What is the Japanese term for putting an arm around another's shoulder?

What is the Japanese term for putting an arm around another's shoulder? it is kind of hard, at first I am thinking of 抱きしめる but I think it is more about embracing someone (tightly). Thank you for the ...
3
votes
1answer
81 views

proper usage of 出かける

What is the proper usage of 出かける because most of the time I am only using 行く or 出る for example 川へせんたくしに行く and I don't get its difference from 川へせんたくに出かける thanks for the responds
4
votes
1answer
68 views

What's the difference between まねをする and ふりをする?

What's the difference between まねをする and ふりをする and what would be each one's proper translation?
5
votes
1answer
55 views

Study names end in 論 - criteria?

I've noticed that some studies are named with a 論 suffix in Japanese, and effectively in Korean as well. They are otherwise simply suffixed with 学 in Chinese and Vietnamese. Compare these examples: ...
1
vote
5answers
128 views

Which is the difference of meaning beetween 業 and 行?

I was looking at the 20 precepts of karate and I really like this one: 空手の修業は一生である The translation should be something like: Karate is a lifelong pursuit. Looking for it on google.co.jp ...
0
votes
3answers
185 views

What's the difference between つれて行く and 送りします

つれて行く means to take someone somewhere, eg: 毋はびょういんへつれて行ってくれました However in the classic ご覧のスポンサーの提供でお送りします,送りしますmeans like "bringing you, taking you." Are these two phrases interchangable?
0
votes
2answers
72 views

This is pretty long, do you say this fully or is it one or the other? Also what does it mean? では・じゃ}ありません

I just read this lesson on imabi and i'm confused. "To make a polite negative phrase, you have two options. You can simply add です to ~ない. When you do this, you aren't actually saying "is" again. In ...
-3
votes
1answer
95 views

Can you explain this a little better? [closed]

New information does not equate to contrast. So, it's not that the sentence below equates to either the bird is blue or the bird is blue. Providing details is something we do all the time in a ...
3
votes
1answer
105 views

手を出す — how to use it?

I have learnt 手を出す from watching Anime. In the context it was 子供に手を出したりしないわよ (if I heard correctly) and it means that she wouldn't make a move on a child. Can I use this word without any sexual ...
2
votes
1answer
146 views

Use of である in formal writing after volitional form

I need to write a short abstract for research paper in Japanese, I used the desu/masu-kei, but thought about changing it to the formal writing style de aru form. I get that である is used after nouns ...
4
votes
1answer
159 views

Different ways to refer to oneself (2-in-1 question)

I have two questions about ways to refer to oneself in Japanese. Since they are so closely related I am posting both in the same thread but if anyone here strongly disagrees with this please let me ...
2
votes
2answers
124 views

“on the drive home” / “while I was driving home”?

How can I say "on the drive home"? I could come up with 帰り道に but this really doesn't give any information about the fact that I was driving. I am planning to use this phrase to say something ...
4
votes
3answers
205 views

「Vていった」 v.s. 「Vてきた」 in the case of 「お花しおれてっちゃった」

In the animated film Spirited Away, there is a line (00:00:54) saying: 「お花しおれてっちゃった」, a contracted form of 「お花がしおれていってしまった」. According to this page by 東京外国語大学, the difference between 「Vていった」 and ...
3
votes
2answers
145 views

What is the term (if any) for heaty and cooling foods in Japanese?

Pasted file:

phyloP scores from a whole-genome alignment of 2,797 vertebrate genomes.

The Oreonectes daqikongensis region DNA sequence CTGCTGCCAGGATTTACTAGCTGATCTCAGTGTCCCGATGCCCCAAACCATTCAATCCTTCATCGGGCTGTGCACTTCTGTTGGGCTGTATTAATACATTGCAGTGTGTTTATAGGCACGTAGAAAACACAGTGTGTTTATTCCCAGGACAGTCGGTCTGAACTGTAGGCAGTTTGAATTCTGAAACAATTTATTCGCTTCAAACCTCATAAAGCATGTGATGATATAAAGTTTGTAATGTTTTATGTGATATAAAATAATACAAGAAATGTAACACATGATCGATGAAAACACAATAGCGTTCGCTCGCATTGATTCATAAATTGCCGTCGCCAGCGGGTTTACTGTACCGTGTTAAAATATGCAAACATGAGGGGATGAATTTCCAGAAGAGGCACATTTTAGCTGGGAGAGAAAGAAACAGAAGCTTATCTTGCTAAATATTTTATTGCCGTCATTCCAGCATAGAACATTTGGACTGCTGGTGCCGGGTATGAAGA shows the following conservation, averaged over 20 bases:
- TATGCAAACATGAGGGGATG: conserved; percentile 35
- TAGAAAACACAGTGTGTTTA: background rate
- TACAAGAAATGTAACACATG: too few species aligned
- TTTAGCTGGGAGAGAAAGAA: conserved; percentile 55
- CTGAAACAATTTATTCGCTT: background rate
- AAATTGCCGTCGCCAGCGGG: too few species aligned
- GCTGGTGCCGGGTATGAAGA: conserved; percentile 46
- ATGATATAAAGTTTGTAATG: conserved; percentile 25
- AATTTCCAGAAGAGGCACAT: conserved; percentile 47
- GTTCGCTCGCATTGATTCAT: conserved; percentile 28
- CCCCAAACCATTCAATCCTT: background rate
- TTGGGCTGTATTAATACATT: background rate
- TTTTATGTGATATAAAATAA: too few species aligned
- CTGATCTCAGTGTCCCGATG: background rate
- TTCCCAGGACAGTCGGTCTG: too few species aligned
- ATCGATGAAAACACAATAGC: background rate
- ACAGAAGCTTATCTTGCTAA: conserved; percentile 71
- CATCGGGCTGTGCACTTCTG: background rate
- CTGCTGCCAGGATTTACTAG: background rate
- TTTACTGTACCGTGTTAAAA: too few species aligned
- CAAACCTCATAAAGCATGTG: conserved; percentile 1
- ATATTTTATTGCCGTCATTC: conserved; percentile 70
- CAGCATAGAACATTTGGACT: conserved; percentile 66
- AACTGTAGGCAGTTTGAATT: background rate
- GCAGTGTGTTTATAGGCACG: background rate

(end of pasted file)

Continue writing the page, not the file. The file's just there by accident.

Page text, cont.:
Partially quoted from "Heaty and Cooling Foods": When a Chinese uses the terms 'heaty' or 'heatiness' to describe the kinds of foods he/she would like to have or avoid, most Westerners would ...
38
votes
5answers
38k views

When to use ください (kudasai) or お願いします (onegaishimasu) in requests?

When asking for something I seem to hear sentences end in both ください (kudasai) and お願いします (onegaishimasu). Is there a difference and how do I know when to use which?
1
vote
1answer
63 views

ほら and ほれ - the difference

I'm very familiar with ほら, used for urging someone to look at something. But sometimes I hear ほれ in about the same contexts. Are they the same?
1
vote
2answers
167 views

What's the difference between どこ and なん in this exercise?

I have two exercises which I don't exactly understand. I've already known that どちら is more polite form from どこ. This two could ask about place and "what/which one" ."nan" asks about "kind of company", ...
1
vote
2answers
217 views

Is it okay to say 日本語を好き?

I saw that is correct to use が but I can't understand the differences between を and が
8
votes
1answer
749 views

Terms for Royalty

Why are there so many terms for royalty? And I'm talking about generic words like "king", "queen", etc. I seem to remember from my studies that certain terminology was used specifically for Japanese ...
8
votes
3answers
656 views

Why are these words considered less politically correct?

Warning: I have no sense of how offensive any of these words might be. They are repeated only insofar as they help me learn what not to say. Apologies for any accidental offense, and please do not ...
6
votes
2answers
352 views

日本人は「面白い」と聞いて何を感じますか?

I am still a beginner at japanese and I have the strong feeling my title is incorrectly translated so here it is again in english: What is the "feeling" a japanese person gets upon hearing the word ...
5
votes
1answer
136 views

What's the difference between [四]{し}の[五]{ご}の言う and 文句を言う?

As far as I'm aware, they both mean to complain or grumble. When would I use [四]{し}の[五]{ご}の言う as opposed to 文句を言う?
2
votes
1answer
57 views

How do you say “a brush-shop clerk” in Japanese?

In Japanese would 「筆店の受付」 be how to translate "a brush-shop clerk" (an employee in an administrative position at a small store that sells all kinds of brushes [probably hair brushes and paint brushes, ...
2
votes
1answer
147 views

What is the difference between 踊り and ダンス

Is there a difference between ダンス and 踊り? They are both defined as dance in the dictionary.
3
votes
1answer
188 views

水疱 vs 火脹れ vs 水脹れ vs 肉刺

While hitchhiking from Tokyo to Sapporo in the past couple of days I devloped a few blisters on the soles of my feet. I like to learn my vocabulary based on my experience so looked up "blister" but ...